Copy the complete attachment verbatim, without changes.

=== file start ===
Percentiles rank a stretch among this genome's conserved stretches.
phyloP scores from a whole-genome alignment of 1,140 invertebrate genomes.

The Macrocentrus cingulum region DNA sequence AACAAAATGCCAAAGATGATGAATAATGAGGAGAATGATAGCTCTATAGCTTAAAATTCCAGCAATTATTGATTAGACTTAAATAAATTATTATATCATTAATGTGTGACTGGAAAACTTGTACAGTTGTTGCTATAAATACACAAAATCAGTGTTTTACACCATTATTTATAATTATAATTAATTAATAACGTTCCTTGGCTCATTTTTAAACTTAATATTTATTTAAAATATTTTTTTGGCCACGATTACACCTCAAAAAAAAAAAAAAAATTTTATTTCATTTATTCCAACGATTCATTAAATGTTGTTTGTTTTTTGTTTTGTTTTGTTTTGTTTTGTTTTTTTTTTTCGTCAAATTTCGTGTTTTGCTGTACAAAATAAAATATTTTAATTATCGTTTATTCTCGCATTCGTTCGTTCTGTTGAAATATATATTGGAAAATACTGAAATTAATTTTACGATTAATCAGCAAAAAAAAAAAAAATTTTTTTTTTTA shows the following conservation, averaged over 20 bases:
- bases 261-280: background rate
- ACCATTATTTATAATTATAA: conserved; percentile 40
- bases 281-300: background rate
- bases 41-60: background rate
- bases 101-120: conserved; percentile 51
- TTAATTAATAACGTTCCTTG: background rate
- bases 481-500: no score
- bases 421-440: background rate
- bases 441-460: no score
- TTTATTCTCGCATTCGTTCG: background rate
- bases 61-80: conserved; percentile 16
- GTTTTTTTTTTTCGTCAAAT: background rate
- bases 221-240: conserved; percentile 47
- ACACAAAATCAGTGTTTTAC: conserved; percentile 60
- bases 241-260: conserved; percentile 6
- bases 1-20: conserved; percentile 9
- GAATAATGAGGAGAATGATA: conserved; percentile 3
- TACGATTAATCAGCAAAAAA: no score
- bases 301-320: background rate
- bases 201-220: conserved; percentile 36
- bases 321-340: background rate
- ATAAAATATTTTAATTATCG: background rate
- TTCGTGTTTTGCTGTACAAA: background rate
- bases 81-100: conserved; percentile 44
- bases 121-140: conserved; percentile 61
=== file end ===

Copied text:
Percentiles rank a stretch among this genome's conserved stretches.
phyloP scores from a whole-genome alignment of 1,140 invertebrate genomes.

The Macrocentrus cingulum region DNA sequence AACAAAATGCCAAAGATGATGAATAATGAGGAGAATGATAGCTCTATAGCTTAAAATTCCAGCAATTATTGATTAGACTTAAATAAATTATTATATCATTAATGTGTGACTGGAAAACTTGTACAGTTGTTGCTATAAATACACAAAATCAGTGTTTTACACCATTATTTATAATTATAATTAATTAATAACGTTCCTTGGCTCATTTTTAAACTTAATATTTATTTAAAATATTTTTTTGGCCACGATTACACCTCAAAAAAAAAAAAAAAATTTTATTTCATTTATTCCAACGATTCATTAAATGTTGTTTGTTTTTTGTTTTGTTTTGTTTTGTTTTGTTTTTTTTTTTCGTCAAATTTCGTGTTTTGCTGTACAAAATAAAATATTTTAATTATCGTTTATTCTCGCATTCGTTCGTTCTGTTGAAATATATATTGGAAAATACTGAAATTAATTTTACGATTAATCAGCAAAAAAAAAAAAAATTTTTTTTTTTA shows the following conservation, averaged over 20 bases:
- bases 261-280: background rate
- ACCATTATTTATAATTATAA: conserved; percentile 40
- bases 281-300: background rate
- bases 41-60: background rate
- bases 101-120: conserved; percentile 51
- TTAATTAATAACGTTCCTTG: background rate
- bases 481-500: no score
- bases 421-440: background rate
- bases 441-460: no score
- TTTATTCTCGCATTCGTTCG: background rate
- bases 61-80: conserved; percentile 16
- GTTTTTTTTTTTCGTCAAAT: background rate
- bases 221-240: conserved; percentile 47
- ACACAAAATCAGTGTTTTAC: conserved; percentile 60
- bases 241-260: conserved; percentile 6
- bases 1-20: conserved; percentile 9
- GAATAATGAGGAGAATGATA: conserved; percentile 3
- TACGATTAATCAGCAAAAAA: no score
- bases 301-320: background rate
- bases 201-220: conserved; percentile 36
- bases 321-340: background rate
- ATAAAATATTTTAATTATCG: background rate
- TTCGTGTTTTGCTGTACAAA: background rate
- bases 81-100: conserved; percentile 44
- bases 121-140: conserved; percentile 61